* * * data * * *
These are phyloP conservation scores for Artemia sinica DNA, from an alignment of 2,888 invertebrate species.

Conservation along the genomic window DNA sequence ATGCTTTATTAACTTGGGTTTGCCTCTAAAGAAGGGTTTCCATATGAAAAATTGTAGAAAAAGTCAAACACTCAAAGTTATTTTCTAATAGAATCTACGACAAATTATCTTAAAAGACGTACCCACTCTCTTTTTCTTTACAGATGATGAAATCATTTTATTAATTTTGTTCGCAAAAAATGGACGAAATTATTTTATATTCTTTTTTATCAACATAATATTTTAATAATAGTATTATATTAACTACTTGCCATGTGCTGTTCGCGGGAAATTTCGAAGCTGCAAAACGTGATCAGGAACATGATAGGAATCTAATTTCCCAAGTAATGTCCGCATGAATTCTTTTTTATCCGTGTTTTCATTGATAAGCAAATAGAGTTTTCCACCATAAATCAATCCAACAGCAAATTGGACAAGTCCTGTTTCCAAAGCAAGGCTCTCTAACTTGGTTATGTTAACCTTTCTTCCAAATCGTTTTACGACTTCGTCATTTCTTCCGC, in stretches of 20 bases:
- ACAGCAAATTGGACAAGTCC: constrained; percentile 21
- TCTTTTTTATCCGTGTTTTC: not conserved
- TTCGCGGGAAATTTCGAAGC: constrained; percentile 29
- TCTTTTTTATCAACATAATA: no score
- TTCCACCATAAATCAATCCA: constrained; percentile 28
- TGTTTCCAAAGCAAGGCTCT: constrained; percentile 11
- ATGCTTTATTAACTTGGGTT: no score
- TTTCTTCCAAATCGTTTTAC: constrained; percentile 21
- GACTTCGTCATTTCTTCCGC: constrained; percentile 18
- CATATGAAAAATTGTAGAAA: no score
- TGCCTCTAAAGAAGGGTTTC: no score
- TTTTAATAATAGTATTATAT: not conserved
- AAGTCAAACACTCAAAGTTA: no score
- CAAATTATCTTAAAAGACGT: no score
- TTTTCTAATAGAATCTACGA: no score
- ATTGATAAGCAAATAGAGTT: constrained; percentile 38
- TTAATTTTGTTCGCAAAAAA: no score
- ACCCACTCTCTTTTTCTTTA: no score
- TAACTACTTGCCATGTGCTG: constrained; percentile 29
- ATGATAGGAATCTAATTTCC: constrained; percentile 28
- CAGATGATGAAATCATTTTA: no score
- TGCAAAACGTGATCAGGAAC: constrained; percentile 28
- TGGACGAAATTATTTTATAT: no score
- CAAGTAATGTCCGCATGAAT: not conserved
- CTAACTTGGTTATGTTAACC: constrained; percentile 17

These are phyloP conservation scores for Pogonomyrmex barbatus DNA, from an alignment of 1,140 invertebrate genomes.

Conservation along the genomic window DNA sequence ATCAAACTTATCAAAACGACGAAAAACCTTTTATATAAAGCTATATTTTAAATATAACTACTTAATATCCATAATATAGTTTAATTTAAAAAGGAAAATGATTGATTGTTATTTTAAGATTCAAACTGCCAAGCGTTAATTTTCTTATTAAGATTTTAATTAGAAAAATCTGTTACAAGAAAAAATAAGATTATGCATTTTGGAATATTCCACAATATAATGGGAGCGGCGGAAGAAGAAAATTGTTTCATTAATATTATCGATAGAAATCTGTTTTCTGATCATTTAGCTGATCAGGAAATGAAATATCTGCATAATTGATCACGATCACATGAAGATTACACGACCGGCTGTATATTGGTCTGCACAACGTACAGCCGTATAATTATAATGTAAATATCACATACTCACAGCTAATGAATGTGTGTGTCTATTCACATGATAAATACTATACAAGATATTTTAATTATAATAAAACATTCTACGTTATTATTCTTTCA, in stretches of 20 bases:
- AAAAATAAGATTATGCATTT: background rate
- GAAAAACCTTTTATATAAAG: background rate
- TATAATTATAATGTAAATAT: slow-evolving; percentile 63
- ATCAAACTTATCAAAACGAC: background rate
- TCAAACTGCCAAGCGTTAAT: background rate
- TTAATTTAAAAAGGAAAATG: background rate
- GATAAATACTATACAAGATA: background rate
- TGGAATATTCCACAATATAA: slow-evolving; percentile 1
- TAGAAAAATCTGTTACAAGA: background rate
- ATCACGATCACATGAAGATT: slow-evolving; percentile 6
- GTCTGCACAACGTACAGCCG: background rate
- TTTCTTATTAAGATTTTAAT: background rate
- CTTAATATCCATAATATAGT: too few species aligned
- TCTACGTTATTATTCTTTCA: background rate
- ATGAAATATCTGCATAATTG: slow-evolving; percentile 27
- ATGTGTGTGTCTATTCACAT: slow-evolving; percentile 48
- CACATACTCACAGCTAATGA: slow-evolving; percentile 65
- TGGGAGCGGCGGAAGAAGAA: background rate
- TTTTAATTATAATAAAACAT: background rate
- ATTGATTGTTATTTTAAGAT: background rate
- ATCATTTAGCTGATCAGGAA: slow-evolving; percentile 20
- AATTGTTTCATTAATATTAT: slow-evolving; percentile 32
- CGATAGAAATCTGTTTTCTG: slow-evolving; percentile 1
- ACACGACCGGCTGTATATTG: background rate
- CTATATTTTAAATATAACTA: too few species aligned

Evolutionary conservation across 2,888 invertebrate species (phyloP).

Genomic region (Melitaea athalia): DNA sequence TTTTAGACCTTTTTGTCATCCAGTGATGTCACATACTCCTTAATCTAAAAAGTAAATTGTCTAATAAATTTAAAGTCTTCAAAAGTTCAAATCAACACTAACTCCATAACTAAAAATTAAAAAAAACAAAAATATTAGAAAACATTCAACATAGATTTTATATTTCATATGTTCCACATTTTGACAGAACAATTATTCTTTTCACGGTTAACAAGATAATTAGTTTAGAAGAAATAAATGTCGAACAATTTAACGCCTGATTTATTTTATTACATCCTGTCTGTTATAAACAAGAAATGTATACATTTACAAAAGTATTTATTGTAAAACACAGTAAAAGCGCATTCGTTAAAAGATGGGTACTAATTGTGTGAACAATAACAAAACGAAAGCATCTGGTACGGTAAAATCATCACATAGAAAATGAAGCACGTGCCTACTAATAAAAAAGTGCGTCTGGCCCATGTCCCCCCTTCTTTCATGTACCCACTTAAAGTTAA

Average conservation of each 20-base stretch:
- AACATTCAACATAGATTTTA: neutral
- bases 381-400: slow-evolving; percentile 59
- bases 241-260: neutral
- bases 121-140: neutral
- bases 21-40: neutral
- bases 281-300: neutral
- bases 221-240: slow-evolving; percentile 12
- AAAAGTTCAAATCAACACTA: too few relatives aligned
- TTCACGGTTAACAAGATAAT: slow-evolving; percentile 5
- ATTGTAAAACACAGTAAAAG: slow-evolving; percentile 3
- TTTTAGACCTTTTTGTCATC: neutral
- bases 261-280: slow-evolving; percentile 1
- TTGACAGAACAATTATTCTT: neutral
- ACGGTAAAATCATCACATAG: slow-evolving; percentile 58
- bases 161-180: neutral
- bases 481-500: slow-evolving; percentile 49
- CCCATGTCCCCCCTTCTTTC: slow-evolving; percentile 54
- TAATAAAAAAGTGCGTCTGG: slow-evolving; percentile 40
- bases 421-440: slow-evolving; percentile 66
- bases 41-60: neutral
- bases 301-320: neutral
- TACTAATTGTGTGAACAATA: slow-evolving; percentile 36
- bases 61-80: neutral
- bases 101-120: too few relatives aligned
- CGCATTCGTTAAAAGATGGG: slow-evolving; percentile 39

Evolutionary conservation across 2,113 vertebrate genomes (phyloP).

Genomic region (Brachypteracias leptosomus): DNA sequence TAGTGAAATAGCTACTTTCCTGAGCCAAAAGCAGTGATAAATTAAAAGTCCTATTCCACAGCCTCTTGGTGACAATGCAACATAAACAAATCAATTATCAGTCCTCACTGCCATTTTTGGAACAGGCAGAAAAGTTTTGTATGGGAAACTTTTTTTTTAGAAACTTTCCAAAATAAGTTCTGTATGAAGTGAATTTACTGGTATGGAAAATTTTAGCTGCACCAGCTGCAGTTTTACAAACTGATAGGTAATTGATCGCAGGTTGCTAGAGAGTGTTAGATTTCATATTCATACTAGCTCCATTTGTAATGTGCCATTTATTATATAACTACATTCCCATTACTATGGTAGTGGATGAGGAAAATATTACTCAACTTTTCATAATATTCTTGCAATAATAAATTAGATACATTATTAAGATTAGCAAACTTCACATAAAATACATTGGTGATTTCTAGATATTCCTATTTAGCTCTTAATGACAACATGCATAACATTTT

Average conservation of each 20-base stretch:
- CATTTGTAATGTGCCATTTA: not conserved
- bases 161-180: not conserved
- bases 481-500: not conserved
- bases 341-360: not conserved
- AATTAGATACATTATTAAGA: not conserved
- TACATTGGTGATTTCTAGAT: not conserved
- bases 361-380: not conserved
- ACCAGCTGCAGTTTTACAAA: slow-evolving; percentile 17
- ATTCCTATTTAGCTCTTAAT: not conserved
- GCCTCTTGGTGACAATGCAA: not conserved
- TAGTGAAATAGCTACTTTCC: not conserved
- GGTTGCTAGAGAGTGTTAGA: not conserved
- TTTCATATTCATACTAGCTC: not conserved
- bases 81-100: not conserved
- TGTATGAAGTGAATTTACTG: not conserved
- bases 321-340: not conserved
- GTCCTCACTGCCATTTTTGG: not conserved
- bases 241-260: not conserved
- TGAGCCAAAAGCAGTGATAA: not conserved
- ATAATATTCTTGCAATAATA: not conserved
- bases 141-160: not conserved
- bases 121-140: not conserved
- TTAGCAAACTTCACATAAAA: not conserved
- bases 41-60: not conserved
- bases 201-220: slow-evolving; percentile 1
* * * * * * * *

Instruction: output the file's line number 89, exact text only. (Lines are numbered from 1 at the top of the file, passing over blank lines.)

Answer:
- bases 341-360: not conserved